50% Bonus Depreciation will be extended through 2019. Businesses of all sizes will be able to depreciate 50 percent of the cost of equipment acquired and put in service during 2015, 2016 and 2017. Then bonus depreciation will phase down to 40 percent in 2018 and 30 percent in 2019.

IMPORTANT: Section 179 for Current 2016 Tax Year (This Year)
Section 179 can provide you with significant tax relief for this 2016 tax year, but equipment and software must be financed and in place by midnight December 31, 2016. Use this 2016 Section 179 Calculator to see how much the Section 179 tax deduction can save your company.

When Do I Have to Do This By?
Section 179 for 2016 expires midnight, 12/31/2016. If you wish to deduct the full price of your equipment from your 2016 taxes and take advantage of the new higher deduction limits, it must be purchased and put into service by then.

Update / IRS Guidelines for Vehicles

The IRS has not yet released guidance concerning Section 179 and Bonus Depreciation as it relates to vehicles for this year. The guidance will be published in the Internal Revenue Bulletin sometime after mid-year. Be patient, and check back here often for the release date.

What are the limits on Typical Passenger Vehicles?

For passenger vehicles, trucks, and vans (not meeting the guidelines below), that are used more than 50% in a qualified business use, the total deduction for depreciation including both the Section 179 expense deduction as well as Bonus Depreciation is limited to $11,060 for cars and $11,160 for trucks and vans.

Exceptions include the following vehicles:

  • Ambulance or hearse used specifically in your business;
  • Taxis, transport vans, and other vehicles used to specifically transport people or property for hire;
  • Qualified non-personal use vehicles specifically modified for business (i.e. van without seating behind driver, permanent shelving installed, and exterior painted with company’s name).

Limits for SUVs or Crossover Vehicles with GVWR above 6,000lbs
Certain vehicles (with a gross vehicle weight rating above 6,000 lbs but no more than 14,000 lbs) qualify for expensing  up to $25,000 if the vehicle is financed and placed in service prior to December 31 and meet other conditions.

Contact  Henry,   Aldana of Aldana & Associates, PSC, LTD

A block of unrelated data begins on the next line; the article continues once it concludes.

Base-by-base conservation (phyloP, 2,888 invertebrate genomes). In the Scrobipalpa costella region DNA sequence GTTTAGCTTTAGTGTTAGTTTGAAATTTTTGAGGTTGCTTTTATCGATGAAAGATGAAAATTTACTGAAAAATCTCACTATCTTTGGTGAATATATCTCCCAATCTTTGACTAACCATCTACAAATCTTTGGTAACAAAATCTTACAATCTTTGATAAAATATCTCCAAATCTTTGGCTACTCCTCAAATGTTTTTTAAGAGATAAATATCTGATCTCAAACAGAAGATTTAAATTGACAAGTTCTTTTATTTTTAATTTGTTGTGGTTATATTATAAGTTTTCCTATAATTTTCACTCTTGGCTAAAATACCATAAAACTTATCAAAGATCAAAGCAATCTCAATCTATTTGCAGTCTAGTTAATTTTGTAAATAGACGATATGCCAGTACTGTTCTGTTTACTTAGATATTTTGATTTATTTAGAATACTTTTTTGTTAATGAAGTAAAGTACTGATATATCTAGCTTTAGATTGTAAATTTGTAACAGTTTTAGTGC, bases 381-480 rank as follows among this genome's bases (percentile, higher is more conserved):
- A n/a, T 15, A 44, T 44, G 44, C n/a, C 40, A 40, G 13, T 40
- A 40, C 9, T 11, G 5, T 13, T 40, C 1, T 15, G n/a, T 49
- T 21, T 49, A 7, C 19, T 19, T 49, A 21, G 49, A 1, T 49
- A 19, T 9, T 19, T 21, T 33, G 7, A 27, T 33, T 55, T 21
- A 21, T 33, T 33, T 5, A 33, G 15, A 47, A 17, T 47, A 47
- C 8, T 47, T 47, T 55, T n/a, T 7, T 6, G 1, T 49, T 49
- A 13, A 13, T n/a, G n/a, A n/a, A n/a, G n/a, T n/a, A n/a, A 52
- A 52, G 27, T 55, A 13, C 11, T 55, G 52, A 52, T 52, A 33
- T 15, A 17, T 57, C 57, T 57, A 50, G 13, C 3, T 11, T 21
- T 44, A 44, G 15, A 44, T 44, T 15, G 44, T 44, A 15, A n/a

www.Aldanas.com     (301)770-4901   haldana@aldanas.com    

 

Immigrants and Tax Return Filing IRS Rullin

 ImigrationIRS 2

Immigrants and Tax Return Filing   

On November 20, 2014 President Obama announced an executive action on immigration which could extend relief from deportation to an estimated 5 million undocumented immigrants.

The administration has not said which documents it will accept, however, we believe that the Citizenship and Immigration Services which vets applications under Homeland Security may require 5 years of accurately prepared tax returns as additional proof of residence if applicants claim to have worked in the United States since their arrival.

Those who have filed accurate tax returns with their Individual Tax Identification Numbers (ITIN) and have retained their records will be light years ahead of those who have not. We recommend that you and your tax preparers get ready to answer tax questions for those applying for this new program.

1.   Make sure you have tax preparation software setup for at least the past 5 years.

2.   Understand what documentation your clients need for a W-7

3.   Paystubs

4.   W-2s

5.   1099 Miscellaneous forms

6.   Paid baby sitter receipts

7.   Traffic tickets

8.   Receipt books

9.   Expense receipts

10. Amending prior year returns (filing status, dependents, earnings, etc.)

11. Searching the Internet may help find documentation

 

Of course we are dealing with individuals who have lived in the shadows for years and gathering information may be very challenging, especially if they have been working under an assumed Social Security Number.

Remind your clients that there is little incentive to lie because getting caught could result in fraud or deportation.

As far as other types of documentation needed, some immigration advocates are taking guidance from the 2012 Deferred Action for Childhood Arrivals program. The DACA program allows travel records, vehicle registrations, baptism records, mortgages, dated bank transactions, etc. http://www.dhs.gov/deferred-action-childhood-arrivals.

Other substantiating evidence suggested by immigration advocates may include utility bills, speeding tickets, dentist or doctor records, money order receipts, movie rental receipts, veterinarian bills, customer loyalty programs, social media postings, a Facebook photo at an amusement park, postmarked letters, whatever it takes to establish a continuous residency.

The search for documents and records is on! Be prepared to help your clients when they ask. As a reputable tax preparer you are a trusted professional to help clients with their taxes and related professional matters.

Carlos C. Lopez, EA

Executive Director

Latino Tax Professionals Association 

EVADIR ES ILEGAL, PERO EVITAR ES LEGAL Y SABIO!

A pesar de que suena similar “evitar impuestos” y “evasión de impuestos” son radicalmente diferentes. Poder evitar reduce su factura de impuestos mediante la estructuración de sus operaciones de modo que usted cosechara los mayores beneficios fiscales.